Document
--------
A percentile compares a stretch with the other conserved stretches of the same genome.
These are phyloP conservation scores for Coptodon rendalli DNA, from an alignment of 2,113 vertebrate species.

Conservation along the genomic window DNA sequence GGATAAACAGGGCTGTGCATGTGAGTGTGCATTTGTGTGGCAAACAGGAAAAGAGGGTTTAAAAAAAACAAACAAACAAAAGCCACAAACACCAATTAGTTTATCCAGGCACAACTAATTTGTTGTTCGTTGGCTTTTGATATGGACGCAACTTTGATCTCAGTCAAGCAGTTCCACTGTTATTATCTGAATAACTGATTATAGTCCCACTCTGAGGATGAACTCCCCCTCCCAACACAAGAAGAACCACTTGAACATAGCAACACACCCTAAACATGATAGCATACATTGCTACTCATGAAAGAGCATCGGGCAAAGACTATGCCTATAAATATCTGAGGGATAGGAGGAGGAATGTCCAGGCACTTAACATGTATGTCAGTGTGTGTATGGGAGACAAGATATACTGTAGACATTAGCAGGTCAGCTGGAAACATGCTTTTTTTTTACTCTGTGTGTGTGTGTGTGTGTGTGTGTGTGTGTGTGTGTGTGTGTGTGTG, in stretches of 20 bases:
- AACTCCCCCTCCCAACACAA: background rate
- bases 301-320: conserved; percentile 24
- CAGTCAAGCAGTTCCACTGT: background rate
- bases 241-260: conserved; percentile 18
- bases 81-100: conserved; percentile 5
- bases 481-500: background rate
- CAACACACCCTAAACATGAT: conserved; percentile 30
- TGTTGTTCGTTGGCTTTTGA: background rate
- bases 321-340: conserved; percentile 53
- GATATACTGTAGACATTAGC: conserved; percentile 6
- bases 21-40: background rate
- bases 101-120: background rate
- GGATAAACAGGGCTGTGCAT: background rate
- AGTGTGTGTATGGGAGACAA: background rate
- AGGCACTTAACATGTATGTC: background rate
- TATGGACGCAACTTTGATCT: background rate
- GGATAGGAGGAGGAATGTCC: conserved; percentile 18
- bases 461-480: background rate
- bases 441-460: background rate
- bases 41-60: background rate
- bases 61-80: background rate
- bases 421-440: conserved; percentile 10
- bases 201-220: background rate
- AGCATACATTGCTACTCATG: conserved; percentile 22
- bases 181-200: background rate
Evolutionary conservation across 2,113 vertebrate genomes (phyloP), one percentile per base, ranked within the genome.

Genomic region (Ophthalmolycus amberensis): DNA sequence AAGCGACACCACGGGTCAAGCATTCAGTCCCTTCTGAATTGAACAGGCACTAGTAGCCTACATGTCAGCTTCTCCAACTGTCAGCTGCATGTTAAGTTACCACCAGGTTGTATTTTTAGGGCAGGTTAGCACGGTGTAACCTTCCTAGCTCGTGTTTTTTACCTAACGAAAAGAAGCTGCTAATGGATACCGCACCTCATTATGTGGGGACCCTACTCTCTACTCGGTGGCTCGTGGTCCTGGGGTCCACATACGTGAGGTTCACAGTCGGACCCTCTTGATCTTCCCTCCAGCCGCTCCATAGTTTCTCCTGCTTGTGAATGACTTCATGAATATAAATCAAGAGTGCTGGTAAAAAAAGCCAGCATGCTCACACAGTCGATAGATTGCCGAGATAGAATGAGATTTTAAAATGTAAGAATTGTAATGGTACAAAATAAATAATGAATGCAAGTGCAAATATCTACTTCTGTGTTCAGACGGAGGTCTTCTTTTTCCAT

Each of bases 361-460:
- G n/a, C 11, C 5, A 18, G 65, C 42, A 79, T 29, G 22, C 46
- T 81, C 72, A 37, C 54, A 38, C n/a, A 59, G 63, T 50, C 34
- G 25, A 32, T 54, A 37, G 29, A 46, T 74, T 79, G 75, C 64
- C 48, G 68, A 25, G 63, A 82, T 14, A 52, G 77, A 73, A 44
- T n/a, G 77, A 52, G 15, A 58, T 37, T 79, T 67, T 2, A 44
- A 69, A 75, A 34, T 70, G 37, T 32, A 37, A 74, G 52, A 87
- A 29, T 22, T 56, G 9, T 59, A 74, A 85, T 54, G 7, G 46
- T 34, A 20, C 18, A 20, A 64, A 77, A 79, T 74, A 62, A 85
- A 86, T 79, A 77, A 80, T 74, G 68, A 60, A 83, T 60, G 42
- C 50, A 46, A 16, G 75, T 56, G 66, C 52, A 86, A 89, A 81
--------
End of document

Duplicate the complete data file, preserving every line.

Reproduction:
A percentile compares a stretch with the other conserved stretches of the same genome.
These are phyloP conservation scores for Coptodon rendalli DNA, from an alignment of 2,113 vertebrate species.

Conservation along the genomic window DNA sequence GGATAAACAGGGCTGTGCATGTGAGTGTGCATTTGTGTGGCAAACAGGAAAAGAGGGTTTAAAAAAAACAAACAAACAAAAGCCACAAACACCAATTAGTTTATCCAGGCACAACTAATTTGTTGTTCGTTGGCTTTTGATATGGACGCAACTTTGATCTCAGTCAAGCAGTTCCACTGTTATTATCTGAATAACTGATTATAGTCCCACTCTGAGGATGAACTCCCCCTCCCAACACAAGAAGAACCACTTGAACATAGCAACACACCCTAAACATGATAGCATACATTGCTACTCATGAAAGAGCATCGGGCAAAGACTATGCCTATAAATATCTGAGGGATAGGAGGAGGAATGTCCAGGCACTTAACATGTATGTCAGTGTGTGTATGGGAGACAAGATATACTGTAGACATTAGCAGGTCAGCTGGAAACATGCTTTTTTTTTACTCTGTGTGTGTGTGTGTGTGTGTGTGTGTGTGTGTGTGTGTGTGTGTGTG, in stretches of 20 bases:
- AACTCCCCCTCCCAACACAA: background rate
- bases 301-320: conserved; percentile 24
- CAGTCAAGCAGTTCCACTGT: background rate
- bases 241-260: conserved; percentile 18
- bases 81-100: conserved; percentile 5
- bases 481-500: background rate
- CAACACACCCTAAACATGAT: conserved; percentile 30
- TGTTGTTCGTTGGCTTTTGA: background rate
- bases 321-340: conserved; percentile 53
- GATATACTGTAGACATTAGC: conserved; percentile 6
- bases 21-40: background rate
- bases 101-120: background rate
- GGATAAACAGGGCTGTGCAT: background rate
- AGTGTGTGTATGGGAGACAA: background rate
- AGGCACTTAACATGTATGTC: background rate
- TATGGACGCAACTTTGATCT: background rate
- GGATAGGAGGAGGAATGTCC: conserved; percentile 18
- bases 461-480: background rate
- bases 441-460: background rate
- bases 41-60: background rate
- bases 61-80: background rate
- bases 421-440: conserved; percentile 10
- bases 201-220: background rate
- AGCATACATTGCTACTCATG: conserved; percentile 22
- bases 181-200: background rate
Evolutionary conservation across 2,113 vertebrate genomes (phyloP), one percentile per base, ranked within the genome.

Genomic region (Ophthalmolycus amberensis): DNA sequence AAGCGACACCACGGGTCAAGCATTCAGTCCCTTCTGAATTGAACAGGCACTAGTAGCCTACATGTCAGCTTCTCCAACTGTCAGCTGCATGTTAAGTTACCACCAGGTTGTATTTTTAGGGCAGGTTAGCACGGTGTAACCTTCCTAGCTCGTGTTTTTTACCTAACGAAAAGAAGCTGCTAATGGATACCGCACCTCATTATGTGGGGACCCTACTCTCTACTCGGTGGCTCGTGGTCCTGGGGTCCACATACGTGAGGTTCACAGTCGGACCCTCTTGATCTTCCCTCCAGCCGCTCCATAGTTTCTCCTGCTTGTGAATGACTTCATGAATATAAATCAAGAGTGCTGGTAAAAAAAGCCAGCATGCTCACACAGTCGATAGATTGCCGAGATAGAATGAGATTTTAAAATGTAAGAATTGTAATGGTACAAAATAAATAATGAATGCAAGTGCAAATATCTACTTCTGTGTTCAGACGGAGGTCTTCTTTTTCCAT

Each of bases 361-460:
- G n/a, C 11, C 5, A 18, G 65, C 42, A 79, T 29, G 22, C 46
- T 81, C 72, A 37, C 54, A 38, C n/a, A 59, G 63, T 50, C 34
- G 25, A 32, T 54, A 37, G 29, A 46, T 74, T 79, G 75, C 64
- C 48, G 68, A 25, G 63, A 82, T 14, A 52, G 77, A 73, A 44
- T n/a, G 77, A 52, G 15, A 58, T 37, T 79, T 67, T 2, A 44
- A 69, A 75, A 34, T 70, G 37, T 32, A 37, A 74, G 52, A 87
- A 29, T 22, T 56, G 9, T 59, A 74, A 85, T 54, G 7, G 46
- T 34, A 20, C 18, A 20, A 64, A 77, A 79, T 74, A 62, A 85
- A 86, T 79, A 77, A 80, T 74, G 68, A 60, A 83, T 60, G 42
- C 50, A 46, A 16, G 75, T 56, G 66, C 52, A 86, A 89, A 81